English has primarily influenced India and vice versa, with Indian-origin languages such as yoga, bungalow, mogul, cashmere, and juggernaut entering mainstream English vocabulary. On the other hand, Indian English has its own unique set of vocabulary that covers different aspects of life, such as family (e.g., cousin sister), society (e.g., scheduled caste), and law (e.g., first information report). 

Indian English is also known for incorporating the Indian numbering system, which includes numbers like lakh (100,000) and crore (10,000,000).

Jamaican English

Wha gwan, my yute?

If you’ve heard this phrase before, chances are you’ve been familiar with Jamaican English and its unique vocabulary. Jamaica gave the world reggae, Bob Marley, Rastafarianism, and those hot but delicious Jamaican patties. 

But this beautiful Caribbean island nation also gave us its fascinating English dialect that is just as pleasant to hear as its music. 

Jamaican English is closely intertwined with Jamaican Patois, an English-based creole widely spoken on the island. But it’s vital to note that these two, while related, are languages on their own. 

Nevertheless, the influence of Jamaican Patois in Jamaican English is apparent, such as using phrases like weh yuh ah seh, which means how are you doing, and ya mon, which roughly translates to no problem or okay. 

Philippine English

While the Philippines, a former Spanish colony, was first exposed to the English language when the British occupied Manila from 1762 until 1764 during the Seven Years’ War, its use became widespread when the Americans colonized the Philippines after the Spanish-American War and established its public education system. 

American English became one of the most enduring influences of American imperialism in the Philippines, which is why Philippine English may seem to have that American “twang” to it.

Like how British English helped develop Indian, Singaporean, and Malaysian English, American English significantly influenced Philippine English. But that doesn’t mean Philippine English is just a variant of American English. 

Instead, it possesses a unique set of vocabulary, such as jeepney (a popular form of transportation in the Philippines repurposed from World War II-era army jeeps), high blood (to be angry or agitated), salvage (to kill or execute someone extrajudicially), and comfort room. This word means restroom or bathroom, and it was used before in American English but has since fallen out of fashion in the United States.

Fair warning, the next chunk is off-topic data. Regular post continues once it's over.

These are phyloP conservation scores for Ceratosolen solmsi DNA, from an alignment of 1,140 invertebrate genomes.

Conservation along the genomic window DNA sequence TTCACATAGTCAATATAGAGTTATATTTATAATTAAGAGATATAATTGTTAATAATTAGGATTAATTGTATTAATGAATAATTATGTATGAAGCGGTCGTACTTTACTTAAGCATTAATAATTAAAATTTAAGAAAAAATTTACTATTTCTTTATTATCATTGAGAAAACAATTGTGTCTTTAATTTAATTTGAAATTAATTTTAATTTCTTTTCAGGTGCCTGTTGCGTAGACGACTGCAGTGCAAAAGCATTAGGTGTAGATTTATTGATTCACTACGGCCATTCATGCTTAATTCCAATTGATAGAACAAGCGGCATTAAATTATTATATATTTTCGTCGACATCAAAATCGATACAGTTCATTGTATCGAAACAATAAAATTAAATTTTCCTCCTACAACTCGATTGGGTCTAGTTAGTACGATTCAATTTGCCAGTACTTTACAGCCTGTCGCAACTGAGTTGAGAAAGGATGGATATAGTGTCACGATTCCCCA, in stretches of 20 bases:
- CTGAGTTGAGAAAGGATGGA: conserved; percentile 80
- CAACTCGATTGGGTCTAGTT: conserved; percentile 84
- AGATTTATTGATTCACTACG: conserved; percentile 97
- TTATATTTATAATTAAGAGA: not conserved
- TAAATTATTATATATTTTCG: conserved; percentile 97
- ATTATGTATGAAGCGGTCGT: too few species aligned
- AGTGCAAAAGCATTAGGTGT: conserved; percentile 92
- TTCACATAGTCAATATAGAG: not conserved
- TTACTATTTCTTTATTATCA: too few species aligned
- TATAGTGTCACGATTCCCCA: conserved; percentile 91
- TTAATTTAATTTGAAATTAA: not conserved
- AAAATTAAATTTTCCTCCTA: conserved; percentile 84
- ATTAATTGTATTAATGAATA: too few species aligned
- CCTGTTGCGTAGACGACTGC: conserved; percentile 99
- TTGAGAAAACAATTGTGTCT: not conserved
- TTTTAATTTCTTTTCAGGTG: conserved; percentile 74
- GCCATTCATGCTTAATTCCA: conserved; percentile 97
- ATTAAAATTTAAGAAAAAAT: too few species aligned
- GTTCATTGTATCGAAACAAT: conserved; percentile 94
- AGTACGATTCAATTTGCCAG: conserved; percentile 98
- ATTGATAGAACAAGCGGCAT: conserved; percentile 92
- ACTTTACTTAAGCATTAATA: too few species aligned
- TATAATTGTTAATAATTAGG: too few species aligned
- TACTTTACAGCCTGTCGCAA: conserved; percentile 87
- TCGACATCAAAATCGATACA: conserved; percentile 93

Singaporean English

Speaking of Singapore, this South East-Asian city-state is well-known for many things, such as the Merlion, the Singapore Grand Prix, having a multicultural society, and its history of transforming from a Third World to a First World country within a generation. 

But aside from its touristy spots and stable business environment, another aspect of Singaporean life that deserves recognition is its dialect of English, also called Singaporean English.

While Singaporean English is connected to Singlish, an English-based creole language widely spoken in the city-state, they are different from one another, despite efforts from the government to promote “standard English” and discourage the use of Singlish. 

The most famous aspect of Singaporean English and Singlish is its use of short words like lah or siah to add emphasis to a sentence or express affirmation, exclamation, or dismissal, depending on the context. 

Malaysian English

Like Singapore, Malaysia also has a history with the English language, thanks to their shared ties as former British colonies. But as these two sibling nations gained independence and went different ways, so did their English varieties. 

However, Singaporean and Malaysian English still share some similarities, including the use of the word “lah” at the end of each sentence.